Middle East

On October 9, after many months of military build up and threats, the Turkish military began a new invasion of north-east Syria where, seven years ago, Kurdish freedom fighters established a federation of democratic self-governing cantons popularly known as "Rojava".

This attack came just days after United States President Donald Trump announced the withdrawal of US military units from the area and gave an implicit “green light” for Turkey's invasion.

The following statement was released by Make Rojava Green Again, an international campaign aiming to find solutions to the ecological problems facing the Rojava Revolution in Northern Syria.

MRGA has been financially and practically supporting projects in Rojava in the spirit of solidarity and internationalism, and seeking to spread the word about the inspiring process in this region, which Turkey is now trying to annihilate.

Greens MP Jamie Parker condemns Turkey's invasion of Syria

On October 8, NSW Greens MP for Balmain Jamie Parker addressed the first of a round of emergency protests against Turkey's invasion of the Kurdish-liberated democratic autonomous territories in northern and eastern Syria, popularly known as Rojava.

In 2012, the newly formed Kurdish self-defence forces took control of the town of Kobanê from the Assad regime’s forces.

Despite all the immense challenges facing it, the revolution has survived. It has provided tremendous inspiration to people around the world. It thus has a global meaning and relevance.

“At the moment we’re looking at a people lacking the control that allows them to function as a society — water, the freedom to travel, the basic right to safety,” said Martin Sundram, delegate for the Artists’ Union of England (AUE) at the annual congress of the British trade union movement.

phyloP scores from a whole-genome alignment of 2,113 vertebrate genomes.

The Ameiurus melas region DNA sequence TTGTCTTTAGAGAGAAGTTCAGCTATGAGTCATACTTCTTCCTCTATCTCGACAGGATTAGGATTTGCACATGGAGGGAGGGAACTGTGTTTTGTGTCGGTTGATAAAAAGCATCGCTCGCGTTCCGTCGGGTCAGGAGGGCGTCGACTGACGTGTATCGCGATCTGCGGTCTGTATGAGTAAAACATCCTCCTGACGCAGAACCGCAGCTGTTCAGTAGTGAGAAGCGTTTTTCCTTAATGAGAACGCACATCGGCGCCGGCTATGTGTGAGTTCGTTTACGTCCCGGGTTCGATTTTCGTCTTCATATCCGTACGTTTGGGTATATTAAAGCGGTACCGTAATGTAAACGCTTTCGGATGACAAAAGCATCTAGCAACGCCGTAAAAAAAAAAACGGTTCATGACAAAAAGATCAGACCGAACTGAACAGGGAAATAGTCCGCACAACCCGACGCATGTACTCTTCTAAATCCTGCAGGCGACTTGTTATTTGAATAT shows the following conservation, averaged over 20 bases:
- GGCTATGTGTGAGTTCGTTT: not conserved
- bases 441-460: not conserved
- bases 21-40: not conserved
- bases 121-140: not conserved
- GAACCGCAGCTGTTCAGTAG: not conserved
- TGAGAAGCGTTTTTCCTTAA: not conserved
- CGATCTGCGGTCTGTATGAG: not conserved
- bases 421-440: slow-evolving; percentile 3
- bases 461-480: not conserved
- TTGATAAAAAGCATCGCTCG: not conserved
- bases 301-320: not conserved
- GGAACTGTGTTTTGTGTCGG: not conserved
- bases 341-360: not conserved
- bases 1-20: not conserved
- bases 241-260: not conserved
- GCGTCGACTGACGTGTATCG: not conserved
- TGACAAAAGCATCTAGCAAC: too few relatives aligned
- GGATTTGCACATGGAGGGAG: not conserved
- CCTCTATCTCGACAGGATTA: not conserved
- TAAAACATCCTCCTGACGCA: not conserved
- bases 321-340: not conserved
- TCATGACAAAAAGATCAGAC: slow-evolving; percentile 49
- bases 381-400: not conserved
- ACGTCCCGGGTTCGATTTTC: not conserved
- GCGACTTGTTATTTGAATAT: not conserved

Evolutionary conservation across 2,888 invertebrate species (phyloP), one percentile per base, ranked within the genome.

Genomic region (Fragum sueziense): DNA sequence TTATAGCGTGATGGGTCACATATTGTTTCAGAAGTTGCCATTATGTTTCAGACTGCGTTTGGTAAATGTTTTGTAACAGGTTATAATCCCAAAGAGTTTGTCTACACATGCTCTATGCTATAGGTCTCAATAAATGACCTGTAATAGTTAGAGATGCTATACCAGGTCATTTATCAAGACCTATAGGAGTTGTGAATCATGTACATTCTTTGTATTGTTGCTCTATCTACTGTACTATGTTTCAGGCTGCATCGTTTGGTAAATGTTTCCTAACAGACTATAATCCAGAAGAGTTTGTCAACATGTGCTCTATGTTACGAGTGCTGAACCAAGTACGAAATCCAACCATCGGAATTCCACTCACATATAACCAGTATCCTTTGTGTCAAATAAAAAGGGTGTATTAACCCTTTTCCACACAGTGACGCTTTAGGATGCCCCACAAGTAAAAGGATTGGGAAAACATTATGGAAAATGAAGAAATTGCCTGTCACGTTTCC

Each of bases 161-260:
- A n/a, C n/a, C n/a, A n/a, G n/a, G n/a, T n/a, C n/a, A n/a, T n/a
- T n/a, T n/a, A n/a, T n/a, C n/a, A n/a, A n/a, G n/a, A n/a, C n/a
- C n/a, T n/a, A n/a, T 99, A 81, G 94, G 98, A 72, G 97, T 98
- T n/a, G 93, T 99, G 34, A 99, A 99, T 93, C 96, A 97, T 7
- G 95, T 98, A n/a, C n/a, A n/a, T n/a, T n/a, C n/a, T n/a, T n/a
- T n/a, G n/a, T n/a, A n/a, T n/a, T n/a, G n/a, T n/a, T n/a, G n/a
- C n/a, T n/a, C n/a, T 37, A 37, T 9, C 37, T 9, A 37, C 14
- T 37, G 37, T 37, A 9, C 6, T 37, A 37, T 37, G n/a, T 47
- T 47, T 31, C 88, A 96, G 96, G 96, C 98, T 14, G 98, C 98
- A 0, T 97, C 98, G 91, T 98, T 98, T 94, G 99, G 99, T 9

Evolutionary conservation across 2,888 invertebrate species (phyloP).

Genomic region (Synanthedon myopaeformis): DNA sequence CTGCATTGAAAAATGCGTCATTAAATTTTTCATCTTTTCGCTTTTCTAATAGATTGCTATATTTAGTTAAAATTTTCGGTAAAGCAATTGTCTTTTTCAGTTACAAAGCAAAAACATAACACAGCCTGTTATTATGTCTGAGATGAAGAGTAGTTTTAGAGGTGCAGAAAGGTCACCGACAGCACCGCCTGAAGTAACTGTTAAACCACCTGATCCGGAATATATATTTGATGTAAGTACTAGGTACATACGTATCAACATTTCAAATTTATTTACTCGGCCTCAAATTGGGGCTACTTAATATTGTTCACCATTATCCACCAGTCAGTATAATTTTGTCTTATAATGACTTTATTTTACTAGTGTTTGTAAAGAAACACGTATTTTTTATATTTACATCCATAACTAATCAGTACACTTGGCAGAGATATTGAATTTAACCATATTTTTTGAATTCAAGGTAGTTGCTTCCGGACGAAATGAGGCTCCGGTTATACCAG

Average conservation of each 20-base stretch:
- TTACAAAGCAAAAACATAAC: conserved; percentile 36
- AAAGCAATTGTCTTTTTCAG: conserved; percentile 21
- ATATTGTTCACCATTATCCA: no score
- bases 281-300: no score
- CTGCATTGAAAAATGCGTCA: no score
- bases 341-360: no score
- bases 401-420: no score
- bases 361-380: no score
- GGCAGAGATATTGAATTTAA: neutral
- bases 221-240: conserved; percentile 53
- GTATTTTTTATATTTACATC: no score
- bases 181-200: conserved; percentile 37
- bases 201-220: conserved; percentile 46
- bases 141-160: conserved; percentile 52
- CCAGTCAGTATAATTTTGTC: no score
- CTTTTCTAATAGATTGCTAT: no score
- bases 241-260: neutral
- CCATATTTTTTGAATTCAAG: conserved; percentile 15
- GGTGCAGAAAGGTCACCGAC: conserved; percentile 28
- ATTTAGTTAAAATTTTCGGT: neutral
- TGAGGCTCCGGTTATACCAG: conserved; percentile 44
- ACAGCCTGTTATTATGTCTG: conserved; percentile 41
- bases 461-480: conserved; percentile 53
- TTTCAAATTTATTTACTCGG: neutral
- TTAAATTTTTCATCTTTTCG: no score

A global day of action on September 14 drew attention to the Turkish government’s controversial Ilisu dam project on the Tigris River in Turkish Kurdistan. The dam is already being filled and if completed would flood the 12,000-year-old town of Hasankeyf, 199 villages and 136km of the Tigris River valley.

The people of Rojava in Northern Syria are continuing human shield actions along the Syria-Turkey border, to prevent an invasion of the region by the Turkish state.

A human shield action in the border village of Qeremox, located to the east of Kobane has been continuing for more than 40 days.

The human shields come from Kobane Canton. Representatives of political parties and civil society organisations in the region are paying solidarity visits to the actions.

In the border region of Serekaniye, a human shield action has been continuing for more than 18 days.

The attempt to suppress official documentation of the ethnic cleansing of Palestinians in 1948 is not new, writes Ilan Pappe.

July 19 marked the seventh anniversary of northern Syria’s Rojava Revolution. On that day in 2012 the nascent People’s Protection Units (YPG) took control of the Kurdish-majority city of Kobanê. The outnumbered forces of Syrian dictator Bashar al-Assad surrendered and were allowed to depart (without their weapons). Other Kurdish cities and towns in the north were soon liberated as well.

Palestinian leaders have criticised US President Donald Trump’s much-hyped and long-awaited vision for Middle East peace, unveiled on June 25 in Bahrain, as more neo-colonialist containment.

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